#FeesMustFall 2015 Photo credit: Imraan Christian

#FeesMustFall 2015
Photo credit: Imraan Christian

By Senzo Hlophe.  To read this article in isiZulu click here.  

It is unfair to do a blanket comparison of young people of the 1976 generation with those of 2016.  The 1976 generation are generally seen as superhumanly inspirational, having achieved the impossible. Unfortunately, this type of comparison usually leaves us feeling disempowered, underperforming and for the lack of a better word, rather useless as young people in 2016.  However, I think there are quite a few parallels to be drawn between the youth of 1976 and those of today.

In 1976 the country witnessed school learners, baffled by the use of Afrikaans as medium of instruction in township schools and frustrated with the unpreparedness of teachers to execute this new language policy, taking it upon themselves to reject the new system.  In the context of many of their parents and guardians having become complacent as the brutality of the apartheid government normalised over time, they mobilised through various youth movements.  Lacking vision, the business sector did nothing to oppose the appalling loss of human potential – but then of course the business sector did not expect much from black learners, being content to exploit them as manual and menial labour when they become adults.

In 1976 young people bypassed all authority structures, including their parents, to revolt on 16 June, keeping it secret because they knew their plans would be disapproved of and possibly prevented. During a visit to Robben Island in 2012 one of the 1976 activists who guided our visit, told us that after the uprising many of them avoided going home because they feared the reproach of their parents and the state which was likely to be severe in both cases.  The personal risk paid off though – the 1976 uprising activated enormous international pressure on the apartheid government and as such played an important role setting the stage for the eventual fall of apartheid.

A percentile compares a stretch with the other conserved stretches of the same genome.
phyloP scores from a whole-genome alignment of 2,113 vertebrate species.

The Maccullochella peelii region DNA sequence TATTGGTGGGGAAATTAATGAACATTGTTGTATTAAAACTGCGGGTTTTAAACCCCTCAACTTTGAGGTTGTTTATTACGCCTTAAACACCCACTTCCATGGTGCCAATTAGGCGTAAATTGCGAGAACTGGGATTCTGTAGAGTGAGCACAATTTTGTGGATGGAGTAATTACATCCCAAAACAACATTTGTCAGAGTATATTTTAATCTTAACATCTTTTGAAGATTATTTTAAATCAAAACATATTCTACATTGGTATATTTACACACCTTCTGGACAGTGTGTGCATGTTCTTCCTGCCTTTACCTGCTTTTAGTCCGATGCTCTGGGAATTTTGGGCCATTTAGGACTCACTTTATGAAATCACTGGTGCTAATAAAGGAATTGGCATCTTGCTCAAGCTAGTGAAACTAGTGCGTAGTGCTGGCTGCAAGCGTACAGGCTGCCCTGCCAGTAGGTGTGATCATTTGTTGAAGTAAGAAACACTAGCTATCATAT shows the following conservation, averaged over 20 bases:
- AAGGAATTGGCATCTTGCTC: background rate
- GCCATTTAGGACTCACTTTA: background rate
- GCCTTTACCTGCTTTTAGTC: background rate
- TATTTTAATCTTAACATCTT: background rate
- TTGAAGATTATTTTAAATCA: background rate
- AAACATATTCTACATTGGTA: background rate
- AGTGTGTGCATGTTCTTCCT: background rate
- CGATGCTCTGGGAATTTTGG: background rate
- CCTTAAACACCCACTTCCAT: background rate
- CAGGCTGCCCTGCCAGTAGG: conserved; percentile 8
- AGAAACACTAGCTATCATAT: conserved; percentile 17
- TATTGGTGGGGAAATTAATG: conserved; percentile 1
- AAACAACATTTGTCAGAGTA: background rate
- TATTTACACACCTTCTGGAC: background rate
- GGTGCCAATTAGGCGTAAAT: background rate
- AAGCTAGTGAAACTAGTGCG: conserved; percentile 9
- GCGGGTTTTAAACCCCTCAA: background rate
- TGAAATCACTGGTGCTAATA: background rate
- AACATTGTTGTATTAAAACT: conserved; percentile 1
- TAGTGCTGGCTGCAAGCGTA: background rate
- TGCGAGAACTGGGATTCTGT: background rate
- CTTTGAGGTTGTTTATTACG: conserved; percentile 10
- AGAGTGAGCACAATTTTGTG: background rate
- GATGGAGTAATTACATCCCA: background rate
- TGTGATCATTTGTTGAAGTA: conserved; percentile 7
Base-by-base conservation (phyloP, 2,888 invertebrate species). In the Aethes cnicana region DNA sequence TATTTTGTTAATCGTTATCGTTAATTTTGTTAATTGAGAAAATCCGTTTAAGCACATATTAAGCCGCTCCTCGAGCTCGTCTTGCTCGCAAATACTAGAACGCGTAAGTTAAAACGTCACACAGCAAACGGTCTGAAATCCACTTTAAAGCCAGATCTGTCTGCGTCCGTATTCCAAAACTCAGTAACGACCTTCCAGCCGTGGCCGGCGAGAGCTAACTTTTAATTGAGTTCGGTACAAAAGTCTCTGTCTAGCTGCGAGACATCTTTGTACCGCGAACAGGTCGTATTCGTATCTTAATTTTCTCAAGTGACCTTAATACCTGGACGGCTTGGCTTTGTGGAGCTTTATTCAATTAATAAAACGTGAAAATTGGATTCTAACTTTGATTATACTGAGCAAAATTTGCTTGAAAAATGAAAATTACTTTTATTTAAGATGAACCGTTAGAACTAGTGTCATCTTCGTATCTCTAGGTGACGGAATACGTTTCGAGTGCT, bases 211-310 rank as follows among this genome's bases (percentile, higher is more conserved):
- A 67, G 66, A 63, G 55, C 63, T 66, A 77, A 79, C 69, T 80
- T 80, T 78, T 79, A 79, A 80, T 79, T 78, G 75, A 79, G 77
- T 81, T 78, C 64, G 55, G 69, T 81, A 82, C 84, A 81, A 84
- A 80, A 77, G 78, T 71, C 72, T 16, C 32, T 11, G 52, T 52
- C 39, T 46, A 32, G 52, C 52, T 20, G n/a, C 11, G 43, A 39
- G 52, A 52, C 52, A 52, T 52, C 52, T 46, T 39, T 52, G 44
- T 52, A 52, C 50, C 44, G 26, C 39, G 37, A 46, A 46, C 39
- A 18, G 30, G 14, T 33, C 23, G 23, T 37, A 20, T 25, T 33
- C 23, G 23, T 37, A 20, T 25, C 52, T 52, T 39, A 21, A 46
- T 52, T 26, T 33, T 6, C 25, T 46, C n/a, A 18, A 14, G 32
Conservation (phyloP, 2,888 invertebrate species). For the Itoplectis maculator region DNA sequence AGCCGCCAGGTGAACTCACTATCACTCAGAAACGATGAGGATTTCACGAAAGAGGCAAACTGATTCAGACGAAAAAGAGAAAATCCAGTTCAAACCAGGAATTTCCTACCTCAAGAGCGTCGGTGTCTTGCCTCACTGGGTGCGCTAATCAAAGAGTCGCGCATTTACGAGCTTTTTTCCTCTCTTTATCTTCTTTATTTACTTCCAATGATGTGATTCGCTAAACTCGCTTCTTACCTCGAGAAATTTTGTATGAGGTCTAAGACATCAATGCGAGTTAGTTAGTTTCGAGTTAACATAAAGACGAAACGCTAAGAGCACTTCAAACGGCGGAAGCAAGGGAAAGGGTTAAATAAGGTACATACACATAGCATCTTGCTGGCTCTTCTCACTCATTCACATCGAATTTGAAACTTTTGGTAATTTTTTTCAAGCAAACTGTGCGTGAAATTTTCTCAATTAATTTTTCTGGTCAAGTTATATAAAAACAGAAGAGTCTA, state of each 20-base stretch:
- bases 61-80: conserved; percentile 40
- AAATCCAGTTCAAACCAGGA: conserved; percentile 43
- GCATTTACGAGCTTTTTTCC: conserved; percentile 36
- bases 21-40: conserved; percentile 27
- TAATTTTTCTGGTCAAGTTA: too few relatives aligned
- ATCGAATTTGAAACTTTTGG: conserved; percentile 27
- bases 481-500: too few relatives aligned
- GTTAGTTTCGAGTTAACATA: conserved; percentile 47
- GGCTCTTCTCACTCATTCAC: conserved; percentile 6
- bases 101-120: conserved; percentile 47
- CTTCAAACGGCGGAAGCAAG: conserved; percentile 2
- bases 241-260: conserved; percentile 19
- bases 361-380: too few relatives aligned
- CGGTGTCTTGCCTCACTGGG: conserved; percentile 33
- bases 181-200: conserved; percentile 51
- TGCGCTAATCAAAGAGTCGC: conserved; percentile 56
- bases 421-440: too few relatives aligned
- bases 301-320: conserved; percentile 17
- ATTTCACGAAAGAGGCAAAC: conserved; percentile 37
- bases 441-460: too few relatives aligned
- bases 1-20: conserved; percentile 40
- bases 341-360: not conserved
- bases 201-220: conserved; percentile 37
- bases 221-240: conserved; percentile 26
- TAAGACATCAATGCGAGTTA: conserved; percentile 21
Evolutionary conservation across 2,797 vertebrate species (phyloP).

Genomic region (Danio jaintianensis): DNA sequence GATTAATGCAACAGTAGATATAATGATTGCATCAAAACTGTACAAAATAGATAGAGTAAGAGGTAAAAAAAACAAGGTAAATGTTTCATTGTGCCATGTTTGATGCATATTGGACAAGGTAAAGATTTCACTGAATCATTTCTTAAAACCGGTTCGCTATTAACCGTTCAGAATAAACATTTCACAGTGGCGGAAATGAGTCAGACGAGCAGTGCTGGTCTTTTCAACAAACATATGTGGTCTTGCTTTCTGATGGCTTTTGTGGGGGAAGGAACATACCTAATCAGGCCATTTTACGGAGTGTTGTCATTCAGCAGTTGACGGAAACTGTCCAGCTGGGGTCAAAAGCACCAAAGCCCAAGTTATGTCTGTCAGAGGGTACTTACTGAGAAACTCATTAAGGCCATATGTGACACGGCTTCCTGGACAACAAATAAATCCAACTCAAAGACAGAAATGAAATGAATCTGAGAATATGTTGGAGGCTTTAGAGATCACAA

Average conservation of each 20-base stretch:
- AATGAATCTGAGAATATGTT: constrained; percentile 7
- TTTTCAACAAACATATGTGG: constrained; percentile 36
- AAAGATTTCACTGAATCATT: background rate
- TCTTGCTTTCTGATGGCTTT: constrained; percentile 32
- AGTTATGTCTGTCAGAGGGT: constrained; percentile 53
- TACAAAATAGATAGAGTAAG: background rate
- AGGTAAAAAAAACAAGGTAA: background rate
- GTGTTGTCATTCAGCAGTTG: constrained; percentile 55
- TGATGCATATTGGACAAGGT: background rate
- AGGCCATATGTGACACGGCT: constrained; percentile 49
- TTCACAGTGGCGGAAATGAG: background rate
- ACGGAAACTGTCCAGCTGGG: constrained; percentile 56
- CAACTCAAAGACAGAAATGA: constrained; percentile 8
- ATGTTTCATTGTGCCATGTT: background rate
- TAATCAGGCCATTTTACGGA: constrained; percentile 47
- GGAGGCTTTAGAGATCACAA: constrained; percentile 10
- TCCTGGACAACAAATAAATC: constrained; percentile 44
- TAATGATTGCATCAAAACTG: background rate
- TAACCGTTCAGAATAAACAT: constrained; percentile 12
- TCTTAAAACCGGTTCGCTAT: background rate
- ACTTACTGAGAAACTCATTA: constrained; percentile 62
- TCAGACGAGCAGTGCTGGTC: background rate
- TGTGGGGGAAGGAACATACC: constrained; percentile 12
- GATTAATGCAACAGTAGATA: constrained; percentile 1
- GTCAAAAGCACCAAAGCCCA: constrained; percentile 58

Also focussed on education, the 2015 #FeesMustFall movement grew from the realisation that despite the progress that has been made in ensuring that higher education is accessible to everyone, much more is needed to ensure actual equitable access. University fees represented a glass ceiling for both prospective and current non-white South African students.  Initiated by the Wits SRC in response to the 10.5% fee increment announced by the University Council, within a week #WitsWillFall started trending nationally as #FeesMustFall, supported by student movements at various institutions across the country.

And somewhat similarly to 1976, the #FeesMustFall movement experienced hostility from the state and impotent silence from parents (except for the outsourced workers).  Government brought in armed police forces using helicopters, private armed security detail and military hippos with more than 163 students arrested at Wits alone[1].  As they did in 1976, the business sector remained silent again, as though nothing was happening that required intentional leadership.  The lack of political leadership and void of constructive inputs from universities and research institutions will not soon be forgotten.

So we see that factors like limited support from the various structures that one would expect to provide support and protection for the interests of the young, coupled by growing frustration, and a lack of platforms to exert influence in decision making processes, feature in the backdrop of both youth movements (1976 and 2015).  However, while the 1976 generation is lauded as heroes, today’s young people are frequently accused of being an angry, dangerous, lazy, apathetic, despondent and disempowered generation in the media.